What You Need to Know About Kansas’s Fair Housing Act

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Kansas’s Fair Housing Act prohibits landlords, housing authorities, real estate agents, banks, and other housing representatives from refusing services to an individual based on their race, national origin, religion, sex, physical or mental disability, or familial status.
Federal lawmakers passed the Fair Housing Act in 1968, establishing protection from racial, disability, or religious discrimination in housing decisions. Since legislators passed the original law, the Fair Housing Act has expanded to include protections against gender and sex-based discrimination
Even though the Fair Housing Act protects individuals across the country, each state handles it a bit differently. That’s why the super app and home insurance pro, Jerry, is here to walk you through the ins and outs of Kansas’s fair housing laws so that you can know your rights to fair housing in the Sunflower State.
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Does Kansas have a Fair Housing Act?

Yes, the state’s Fair Housing Act (FHA) can be found under Kansas statute 44-1016. It’s here that the state law prohibits any form of discrimination based on an individual’s race, religion, color, sex, disability, familial status, or national origin. It is illegal to do the following based on the characteristics described above:
  • Refuse to give a mortgage loan or provide information regarding available loans
  • Refuse to rent or sell housing
  • Enforce different terms, conditions, or services that are not given to other tenants or buyers
  • Falsely claim a dwelling is unavailable for sale or rent
  • Set different terms and conditions for loans and/or mortgages
  • Refuse to accommodate a person with a disability
  • Advertise or state that only individuals of a certain race, color, national origin, religion, or other characteristics, are welcome to buy or rent housing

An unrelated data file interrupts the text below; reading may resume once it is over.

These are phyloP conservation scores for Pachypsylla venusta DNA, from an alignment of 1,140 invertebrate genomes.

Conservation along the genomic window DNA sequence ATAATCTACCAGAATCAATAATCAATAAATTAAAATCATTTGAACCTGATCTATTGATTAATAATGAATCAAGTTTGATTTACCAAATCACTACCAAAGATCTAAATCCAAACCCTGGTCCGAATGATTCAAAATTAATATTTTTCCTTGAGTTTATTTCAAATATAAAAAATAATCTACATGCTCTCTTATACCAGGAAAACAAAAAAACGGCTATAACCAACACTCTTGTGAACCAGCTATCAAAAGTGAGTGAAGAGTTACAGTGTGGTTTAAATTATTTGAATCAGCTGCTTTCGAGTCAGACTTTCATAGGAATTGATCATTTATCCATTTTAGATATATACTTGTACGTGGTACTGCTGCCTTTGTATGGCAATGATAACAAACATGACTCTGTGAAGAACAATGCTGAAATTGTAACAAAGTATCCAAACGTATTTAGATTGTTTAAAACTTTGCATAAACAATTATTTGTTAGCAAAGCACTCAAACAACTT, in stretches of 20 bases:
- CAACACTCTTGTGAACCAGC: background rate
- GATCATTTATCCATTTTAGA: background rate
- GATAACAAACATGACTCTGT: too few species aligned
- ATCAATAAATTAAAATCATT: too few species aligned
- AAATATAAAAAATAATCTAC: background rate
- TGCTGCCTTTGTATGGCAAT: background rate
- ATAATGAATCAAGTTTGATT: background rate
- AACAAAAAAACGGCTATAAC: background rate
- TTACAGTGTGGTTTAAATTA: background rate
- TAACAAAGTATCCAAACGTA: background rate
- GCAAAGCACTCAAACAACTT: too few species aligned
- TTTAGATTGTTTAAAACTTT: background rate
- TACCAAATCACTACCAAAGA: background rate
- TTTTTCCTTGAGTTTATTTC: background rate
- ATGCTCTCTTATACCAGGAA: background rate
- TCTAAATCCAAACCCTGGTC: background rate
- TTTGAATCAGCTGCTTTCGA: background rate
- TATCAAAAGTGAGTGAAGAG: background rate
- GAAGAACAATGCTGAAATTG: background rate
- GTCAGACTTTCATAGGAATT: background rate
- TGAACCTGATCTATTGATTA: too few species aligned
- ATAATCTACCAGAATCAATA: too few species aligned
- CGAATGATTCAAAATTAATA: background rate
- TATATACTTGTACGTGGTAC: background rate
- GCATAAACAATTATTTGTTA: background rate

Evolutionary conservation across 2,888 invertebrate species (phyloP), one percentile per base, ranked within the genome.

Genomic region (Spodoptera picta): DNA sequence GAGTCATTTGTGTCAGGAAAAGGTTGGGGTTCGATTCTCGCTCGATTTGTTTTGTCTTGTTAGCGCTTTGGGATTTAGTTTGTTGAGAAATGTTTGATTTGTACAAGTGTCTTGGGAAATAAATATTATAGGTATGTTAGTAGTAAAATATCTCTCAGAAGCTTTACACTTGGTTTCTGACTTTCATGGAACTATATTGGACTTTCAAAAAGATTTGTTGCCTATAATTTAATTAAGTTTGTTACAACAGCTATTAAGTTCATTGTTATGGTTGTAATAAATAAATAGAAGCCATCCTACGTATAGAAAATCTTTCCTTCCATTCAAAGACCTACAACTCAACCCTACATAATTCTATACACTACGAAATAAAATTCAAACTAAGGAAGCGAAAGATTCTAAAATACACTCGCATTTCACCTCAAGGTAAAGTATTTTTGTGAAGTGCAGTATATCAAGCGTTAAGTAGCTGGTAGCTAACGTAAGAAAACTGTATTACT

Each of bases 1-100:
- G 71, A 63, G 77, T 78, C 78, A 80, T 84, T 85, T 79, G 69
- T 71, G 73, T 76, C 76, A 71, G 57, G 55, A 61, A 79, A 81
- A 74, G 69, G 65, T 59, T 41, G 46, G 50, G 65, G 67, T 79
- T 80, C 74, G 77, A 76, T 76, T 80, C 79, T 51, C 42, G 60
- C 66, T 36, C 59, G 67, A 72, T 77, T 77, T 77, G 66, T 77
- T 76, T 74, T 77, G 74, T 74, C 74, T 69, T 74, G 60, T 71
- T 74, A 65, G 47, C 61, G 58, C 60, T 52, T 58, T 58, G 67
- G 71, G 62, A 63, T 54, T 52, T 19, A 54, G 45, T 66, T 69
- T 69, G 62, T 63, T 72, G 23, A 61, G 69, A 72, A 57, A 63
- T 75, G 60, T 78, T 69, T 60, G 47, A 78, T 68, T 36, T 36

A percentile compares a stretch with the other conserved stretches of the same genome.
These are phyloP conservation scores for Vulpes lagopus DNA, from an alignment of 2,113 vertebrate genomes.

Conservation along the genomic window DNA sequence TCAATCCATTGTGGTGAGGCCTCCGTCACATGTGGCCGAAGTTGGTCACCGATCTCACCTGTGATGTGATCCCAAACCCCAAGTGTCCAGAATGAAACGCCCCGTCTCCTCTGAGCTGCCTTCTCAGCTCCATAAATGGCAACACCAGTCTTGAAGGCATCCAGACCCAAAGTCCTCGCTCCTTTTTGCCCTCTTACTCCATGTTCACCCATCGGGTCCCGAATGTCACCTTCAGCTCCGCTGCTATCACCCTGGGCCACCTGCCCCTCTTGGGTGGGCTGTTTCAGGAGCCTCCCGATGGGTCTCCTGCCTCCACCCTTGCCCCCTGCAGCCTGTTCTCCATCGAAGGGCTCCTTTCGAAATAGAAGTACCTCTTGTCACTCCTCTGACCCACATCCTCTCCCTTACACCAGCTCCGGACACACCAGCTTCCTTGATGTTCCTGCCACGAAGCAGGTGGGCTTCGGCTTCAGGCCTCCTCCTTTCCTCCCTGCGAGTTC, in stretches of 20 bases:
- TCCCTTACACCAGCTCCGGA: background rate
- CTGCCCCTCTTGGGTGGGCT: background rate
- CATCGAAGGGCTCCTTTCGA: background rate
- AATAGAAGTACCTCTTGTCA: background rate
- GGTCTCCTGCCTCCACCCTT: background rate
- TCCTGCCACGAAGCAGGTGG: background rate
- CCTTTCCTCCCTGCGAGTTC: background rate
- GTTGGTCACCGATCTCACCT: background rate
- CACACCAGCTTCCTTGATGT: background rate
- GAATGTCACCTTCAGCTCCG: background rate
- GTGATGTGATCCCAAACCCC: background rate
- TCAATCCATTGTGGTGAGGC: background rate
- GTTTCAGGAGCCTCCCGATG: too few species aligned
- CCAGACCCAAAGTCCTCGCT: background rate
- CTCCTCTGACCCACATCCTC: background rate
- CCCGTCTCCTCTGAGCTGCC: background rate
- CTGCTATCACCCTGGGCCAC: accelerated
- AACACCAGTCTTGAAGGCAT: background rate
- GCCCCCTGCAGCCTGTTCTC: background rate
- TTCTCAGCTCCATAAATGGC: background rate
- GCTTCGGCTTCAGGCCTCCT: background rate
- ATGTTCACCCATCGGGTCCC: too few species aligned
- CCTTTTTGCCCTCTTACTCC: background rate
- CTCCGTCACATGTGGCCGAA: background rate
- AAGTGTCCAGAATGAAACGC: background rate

The rules of Kansas’s FHA apply to anyone involved in the selling, renting, or building of a housing property. This includes real estate agents, landlords, banks, insurance brokers, developers, architects and contractors, and more. If any of these individuals have violated your rights under the FHA, the transgression can be reported at Kansas Legal Services.

Accessibility requirements under the Fair Housing Act

The Kansas Fair Housing Act lays out conditions to protect a person’s accessibility needs. Similarly, the Fair Housing Act of 1991 established a national requirement for landlords and other housing authorities to provide reasonable accommodations and reasonable modifications in any multifamily dwelling. Let’s take a look at the differences between the two. 
Reasonable accommodation requests often require the housing provider to make exceptions to their standard rules, practices, policies, and services. How come? The purpose behind reasonable accommodations is to allow an individual with a physical or mental disability to enjoy and use the dwelling to its fullest. These are some of the most common reasonable accommodation requests:
  • Permitting a tenant to have a service animal even if it’s a “no pet” building
  • Providing a reserved parking spot close to the building’s entrance for a person with a physical disability
  • Allowing a tenant to move to a ground-floor unit that is easier to access with a physical disability
  • Providing an adjusted rent payment schedule for a tenant who receives income assistance
Reasonable modification requests are similar since they are designed to help a person fully enjoy and use the property. However, reasonable modifications often require physical changes made to the inside or outside of a property. This may include: